The major English and Spanish broadcast networks ducked a new development in the Clinton Foundation scandal on Thursday night as a report surfaced that then-Secretary of State Hillary Clinton supported a U.S. trade deal with Colombia following donations to her family’s foundation from a Colombian oil company and its founder despite concerns of human rights violations and labor strikes.
As explained in an International Business Times (IBT) article, the Clinton Foundation had received millions of dollars in the years leading up to the deal from board member Frank Giustra, who also was the founder of Colombian oil giant Pacific Rubiales. In one donation, Pacific Rubiales gave $4.4 million for the formation of a joint venture between the two called the Clinton Giustra Enterprise Partnership (CGEP).
Upon taking all parts into account, reporter Matthew Cunningham-Cook stated that “this much is clear”:
After millions of dollars were pledged by the oil company to the Clinton Foundation – supplemented by millions more from Giustra himself – Secretary Clinton abruptly changed her position on the controversial U.S.-Colombia trade pact. Having opposed the deal as a bad one for labor rights back when she was a presidential candidate in 2008, she now promoted it, calling it “strongly in the interests of both Colombia and the United States.” The change of heart by Clinton and other Democratic leaders enabled congressional passage of a Colombia trade deal that experts say delivered big benefits to foreign investors like Giustra.
When Clinton first campaigned for president in 2008, Cunningham-Cook noted that both Clinton and then-Senator Barack Obama were opposed to the deal with the former declaring her opposition to the agreement “while violence against trade unionists continues in that country.”
However, when given the opportunity to alter or stop the deal as America’s lead diplomat, Cunningham-Cook found that:
[A]s the Giustra-Clinton foundation relationship deepened, Hillary Clinton and the State Department never criticized or took action against the Colombian government for alleged violations of labor rights at Pacific Rubiales. Instead, Clinton’s State Department issued certifications in 2009, 2010, 2011 and 2012 declaring that Colombia has been complying with human rights standards that are required under federal law for continued U.S. military aid to the country.
Even though the networks failed to cover this story, it did receive mention on the Fox News Channel’s Special Report with Bret Baier during a segment by chief White House correspondent Ed Henry in Iowa .
Henry reported that Clinton’s poll numbers in Iowa have been tumbling and serve as a sign that “her e-mail scandal is taking its toll, as are new questions about the Clinton Foundation taking big money from countries like Morocco.”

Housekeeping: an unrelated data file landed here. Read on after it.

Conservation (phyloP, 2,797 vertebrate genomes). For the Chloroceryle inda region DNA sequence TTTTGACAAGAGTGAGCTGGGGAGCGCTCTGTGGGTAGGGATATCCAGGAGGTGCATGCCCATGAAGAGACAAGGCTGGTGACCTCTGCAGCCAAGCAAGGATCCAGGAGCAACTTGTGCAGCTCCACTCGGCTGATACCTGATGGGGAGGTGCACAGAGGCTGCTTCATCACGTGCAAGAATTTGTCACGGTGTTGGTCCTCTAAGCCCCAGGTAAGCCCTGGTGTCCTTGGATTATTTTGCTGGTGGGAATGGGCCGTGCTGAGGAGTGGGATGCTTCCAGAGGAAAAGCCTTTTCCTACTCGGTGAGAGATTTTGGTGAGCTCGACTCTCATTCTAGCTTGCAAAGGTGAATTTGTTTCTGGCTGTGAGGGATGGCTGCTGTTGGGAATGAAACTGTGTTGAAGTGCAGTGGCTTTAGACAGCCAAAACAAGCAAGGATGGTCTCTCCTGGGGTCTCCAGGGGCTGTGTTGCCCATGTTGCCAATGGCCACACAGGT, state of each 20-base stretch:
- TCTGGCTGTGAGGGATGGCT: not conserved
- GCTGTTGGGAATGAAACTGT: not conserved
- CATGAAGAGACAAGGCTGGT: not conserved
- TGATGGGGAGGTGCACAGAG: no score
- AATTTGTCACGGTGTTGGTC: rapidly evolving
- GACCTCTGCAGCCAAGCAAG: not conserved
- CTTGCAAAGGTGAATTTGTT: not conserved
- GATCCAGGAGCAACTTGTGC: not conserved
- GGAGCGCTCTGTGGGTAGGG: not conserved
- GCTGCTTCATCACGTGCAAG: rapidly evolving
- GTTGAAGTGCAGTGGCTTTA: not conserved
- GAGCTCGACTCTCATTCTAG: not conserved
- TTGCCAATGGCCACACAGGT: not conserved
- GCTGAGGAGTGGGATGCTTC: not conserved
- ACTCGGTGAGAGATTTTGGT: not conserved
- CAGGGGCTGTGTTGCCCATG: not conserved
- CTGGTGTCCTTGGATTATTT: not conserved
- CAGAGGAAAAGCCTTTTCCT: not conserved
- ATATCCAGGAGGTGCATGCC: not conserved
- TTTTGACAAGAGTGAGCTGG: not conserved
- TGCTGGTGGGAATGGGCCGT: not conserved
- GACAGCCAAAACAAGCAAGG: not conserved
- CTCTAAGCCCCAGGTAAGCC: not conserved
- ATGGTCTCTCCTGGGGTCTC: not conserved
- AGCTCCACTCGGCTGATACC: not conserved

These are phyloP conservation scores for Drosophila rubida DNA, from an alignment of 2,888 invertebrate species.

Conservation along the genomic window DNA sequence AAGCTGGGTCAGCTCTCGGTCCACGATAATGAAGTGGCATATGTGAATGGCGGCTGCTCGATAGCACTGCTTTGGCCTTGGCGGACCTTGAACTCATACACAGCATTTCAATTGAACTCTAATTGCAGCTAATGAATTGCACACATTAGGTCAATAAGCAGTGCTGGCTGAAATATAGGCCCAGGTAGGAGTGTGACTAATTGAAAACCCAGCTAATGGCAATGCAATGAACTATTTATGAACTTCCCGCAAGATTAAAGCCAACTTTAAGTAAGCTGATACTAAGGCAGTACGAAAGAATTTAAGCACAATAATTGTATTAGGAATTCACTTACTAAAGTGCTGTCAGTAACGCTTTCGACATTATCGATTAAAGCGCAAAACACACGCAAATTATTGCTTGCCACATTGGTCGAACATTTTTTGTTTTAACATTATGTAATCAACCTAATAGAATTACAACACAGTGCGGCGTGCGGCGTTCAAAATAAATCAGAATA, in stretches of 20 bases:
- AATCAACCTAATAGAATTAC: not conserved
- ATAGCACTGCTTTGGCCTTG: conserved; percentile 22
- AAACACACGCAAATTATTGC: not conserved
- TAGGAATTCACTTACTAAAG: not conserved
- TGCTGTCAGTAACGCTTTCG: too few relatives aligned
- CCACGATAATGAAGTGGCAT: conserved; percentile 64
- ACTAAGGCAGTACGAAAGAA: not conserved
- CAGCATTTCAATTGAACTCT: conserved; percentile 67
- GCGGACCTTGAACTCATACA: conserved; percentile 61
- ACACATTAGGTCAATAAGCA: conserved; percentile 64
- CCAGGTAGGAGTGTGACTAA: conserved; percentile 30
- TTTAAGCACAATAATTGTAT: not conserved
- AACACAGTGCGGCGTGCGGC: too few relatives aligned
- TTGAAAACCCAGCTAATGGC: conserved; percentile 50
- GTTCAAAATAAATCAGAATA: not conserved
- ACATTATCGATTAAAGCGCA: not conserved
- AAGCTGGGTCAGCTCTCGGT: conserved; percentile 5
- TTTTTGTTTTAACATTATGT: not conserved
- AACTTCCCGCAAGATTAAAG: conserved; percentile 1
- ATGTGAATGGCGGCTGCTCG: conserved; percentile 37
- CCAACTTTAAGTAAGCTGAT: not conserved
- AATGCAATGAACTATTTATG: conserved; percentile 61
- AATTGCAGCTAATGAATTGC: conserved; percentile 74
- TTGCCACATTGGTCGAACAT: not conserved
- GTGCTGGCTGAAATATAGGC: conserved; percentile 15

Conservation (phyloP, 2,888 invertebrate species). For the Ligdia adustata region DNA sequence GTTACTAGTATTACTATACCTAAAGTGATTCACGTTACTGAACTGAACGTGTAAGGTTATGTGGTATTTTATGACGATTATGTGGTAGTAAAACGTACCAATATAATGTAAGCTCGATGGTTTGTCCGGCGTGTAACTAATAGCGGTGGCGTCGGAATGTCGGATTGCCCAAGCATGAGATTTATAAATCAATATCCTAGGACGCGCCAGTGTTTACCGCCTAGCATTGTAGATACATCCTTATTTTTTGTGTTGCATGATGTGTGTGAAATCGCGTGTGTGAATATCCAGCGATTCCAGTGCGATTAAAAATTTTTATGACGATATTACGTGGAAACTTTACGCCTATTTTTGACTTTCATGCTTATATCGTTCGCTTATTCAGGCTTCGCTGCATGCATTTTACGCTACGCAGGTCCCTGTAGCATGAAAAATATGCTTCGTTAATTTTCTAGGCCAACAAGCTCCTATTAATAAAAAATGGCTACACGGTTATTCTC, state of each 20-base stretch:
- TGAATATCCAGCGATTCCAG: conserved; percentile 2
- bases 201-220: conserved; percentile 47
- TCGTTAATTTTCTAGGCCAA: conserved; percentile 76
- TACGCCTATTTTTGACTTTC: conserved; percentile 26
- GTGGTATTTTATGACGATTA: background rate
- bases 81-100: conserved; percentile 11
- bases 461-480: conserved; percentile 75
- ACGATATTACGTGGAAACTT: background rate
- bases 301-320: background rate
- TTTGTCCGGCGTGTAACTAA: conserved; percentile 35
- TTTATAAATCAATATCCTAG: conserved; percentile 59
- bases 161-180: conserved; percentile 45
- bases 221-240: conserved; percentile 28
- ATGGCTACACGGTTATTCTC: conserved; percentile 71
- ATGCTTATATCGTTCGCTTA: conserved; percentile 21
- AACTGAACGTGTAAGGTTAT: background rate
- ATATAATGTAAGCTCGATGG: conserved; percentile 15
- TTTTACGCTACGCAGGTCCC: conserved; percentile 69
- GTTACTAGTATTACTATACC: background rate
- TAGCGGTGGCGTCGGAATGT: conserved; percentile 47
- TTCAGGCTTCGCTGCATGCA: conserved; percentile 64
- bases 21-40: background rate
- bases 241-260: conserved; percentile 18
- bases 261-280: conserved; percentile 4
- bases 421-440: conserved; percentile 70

In addition to those concerns for the Clinton camp, Henry brought up the claim made in the IBT article: “And allegations being pushed by liberals that Clinton flip-flopped and supported a trade deal with Colombia despite concerns on the left about human rights violations after the foundation received millions from a Colombian oil company.”
The relevant portions of the transcript from FNC’s Special Report with Bret Baier on April 9 can be found below.
FNC’s Special Report with Bret Baier
April 9, 2015
6:13 p.m. Eastern
[ON-SCREEN HEADLINE CAPTION: A Head Start]
BRET BAIER: Ready, set and almost a go for Hillary Clinton. As the Clinton camp gears up for a presidential announcement in the next week, polls already show her losing support in key battleground ground states. Chief White House correspondent Ed Henry is in Iowa tonight where Clinton is trying not to repeat mistakes of the past.
ED HENRY: Ask advisors to Hillary Clinton what she has to do to win the Iowa caucuses this time and they have a very blunt answer.
IOWA DEMOCRATIC STRATEGIST JEFF LINK: It’s really going to be more about connecting one-on-one with voters. It is going to be about explaining where she wants to take the country, less about having giant rallies and making a human production of things.
HILLARY CLINTON [campaigning for U.S. Senate]: I want to be your senator from New York.
HENRY: A playbook Clinton used in 2000 when she took nothing for granted in her first Senate race and focused on a listening tour, yet that was 15 years ago and the polls here in Iowa now are worrisome, with Quinnipiac University finding in this state, she trails Republican Rand Paul slightly and by a margin of 49-43, Iowa voters say Clinton is not honest and trustworthy, suggesting her e-mail scandal is taking its toll, as are new questions about the Clinton Foundation taking big money from countries like Morocco.
CLINTON [in 2008]: I have been a consistent and strong opponent.
HENRY: And allegations being pushed by liberals that Clinton flip-flopped and supported a trade deal with Colombia despite concerns on the left about human rights violations after the foundation received millions from a Colombian oil company. All reasons why legendary southern Democrat Dave “Mud Cat” Saunders, a long-time adviser to Webb, says voters here don't care about Clinton's money and image consultants trying to rebrand her.